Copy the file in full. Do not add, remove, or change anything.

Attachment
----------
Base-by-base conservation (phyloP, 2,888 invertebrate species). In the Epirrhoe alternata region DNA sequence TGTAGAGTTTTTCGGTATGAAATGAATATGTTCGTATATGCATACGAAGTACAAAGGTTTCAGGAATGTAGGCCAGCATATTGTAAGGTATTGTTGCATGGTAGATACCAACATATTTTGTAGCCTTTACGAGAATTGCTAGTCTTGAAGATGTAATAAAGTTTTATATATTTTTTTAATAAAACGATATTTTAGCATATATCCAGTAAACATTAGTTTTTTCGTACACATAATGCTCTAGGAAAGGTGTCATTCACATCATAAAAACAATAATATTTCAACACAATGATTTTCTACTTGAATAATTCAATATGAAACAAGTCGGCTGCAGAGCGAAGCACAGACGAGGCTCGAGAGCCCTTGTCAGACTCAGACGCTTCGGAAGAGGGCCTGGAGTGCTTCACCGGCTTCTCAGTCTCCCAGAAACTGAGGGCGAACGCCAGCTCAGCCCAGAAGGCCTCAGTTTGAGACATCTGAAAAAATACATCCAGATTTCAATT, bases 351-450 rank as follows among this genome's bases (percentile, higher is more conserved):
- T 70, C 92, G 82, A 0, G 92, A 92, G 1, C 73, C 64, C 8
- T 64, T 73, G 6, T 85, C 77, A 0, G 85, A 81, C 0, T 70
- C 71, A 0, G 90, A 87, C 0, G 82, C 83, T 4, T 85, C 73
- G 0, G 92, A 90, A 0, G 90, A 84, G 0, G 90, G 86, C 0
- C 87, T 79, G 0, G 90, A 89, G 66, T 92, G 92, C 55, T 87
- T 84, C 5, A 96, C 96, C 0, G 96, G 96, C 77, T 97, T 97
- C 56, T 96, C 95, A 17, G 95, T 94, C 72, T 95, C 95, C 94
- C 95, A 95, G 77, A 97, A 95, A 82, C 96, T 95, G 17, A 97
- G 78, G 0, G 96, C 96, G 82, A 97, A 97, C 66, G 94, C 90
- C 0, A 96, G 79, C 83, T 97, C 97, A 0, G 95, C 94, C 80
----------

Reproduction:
Base-by-base conservation (phyloP, 2,888 invertebrate species). In the Epirrhoe alternata region DNA sequence TGTAGAGTTTTTCGGTATGAAATGAATATGTTCGTATATGCATACGAAGTACAAAGGTTTCAGGAATGTAGGCCAGCATATTGTAAGGTATTGTTGCATGGTAGATACCAACATATTTTGTAGCCTTTACGAGAATTGCTAGTCTTGAAGATGTAATAAAGTTTTATATATTTTTTTAATAAAACGATATTTTAGCATATATCCAGTAAACATTAGTTTTTTCGTACACATAATGCTCTAGGAAAGGTGTCATTCACATCATAAAAACAATAATATTTCAACACAATGATTTTCTACTTGAATAATTCAATATGAAACAAGTCGGCTGCAGAGCGAAGCACAGACGAGGCTCGAGAGCCCTTGTCAGACTCAGACGCTTCGGAAGAGGGCCTGGAGTGCTTCACCGGCTTCTCAGTCTCCCAGAAACTGAGGGCGAACGCCAGCTCAGCCCAGAAGGCCTCAGTTTGAGACATCTGAAAAAATACATCCAGATTTCAATT, bases 351-450 rank as follows among this genome's bases (percentile, higher is more conserved):
- T 70, C 92, G 82, A 0, G 92, A 92, G 1, C 73, C 64, C 8
- T 64, T 73, G 6, T 85, C 77, A 0, G 85, A 81, C 0, T 70
- C 71, A 0, G 90, A 87, C 0, G 82, C 83, T 4, T 85, C 73
- G 0, G 92, A 90, A 0, G 90, A 84, G 0, G 90, G 86, C 0
- C 87, T 79, G 0, G 90, A 89, G 66, T 92, G 92, C 55, T 87
- T 84, C 5, A 96, C 96, C 0, G 96, G 96, C 77, T 97, T 97
- C 56, T 96, C 95, A 17, G 95, T 94, C 72, T 95, C 95, C 94
- C 95, A 95, G 77, A 97, A 95, A 82, C 96, T 95, G 17, A 97
- G 78, G 0, G 96, C 96, G 82, A 97, A 97, C 66, G 94, C 90
- C 0, A 96, G 79, C 83, T 97, C 97, A 0, G 95, C 94, C 80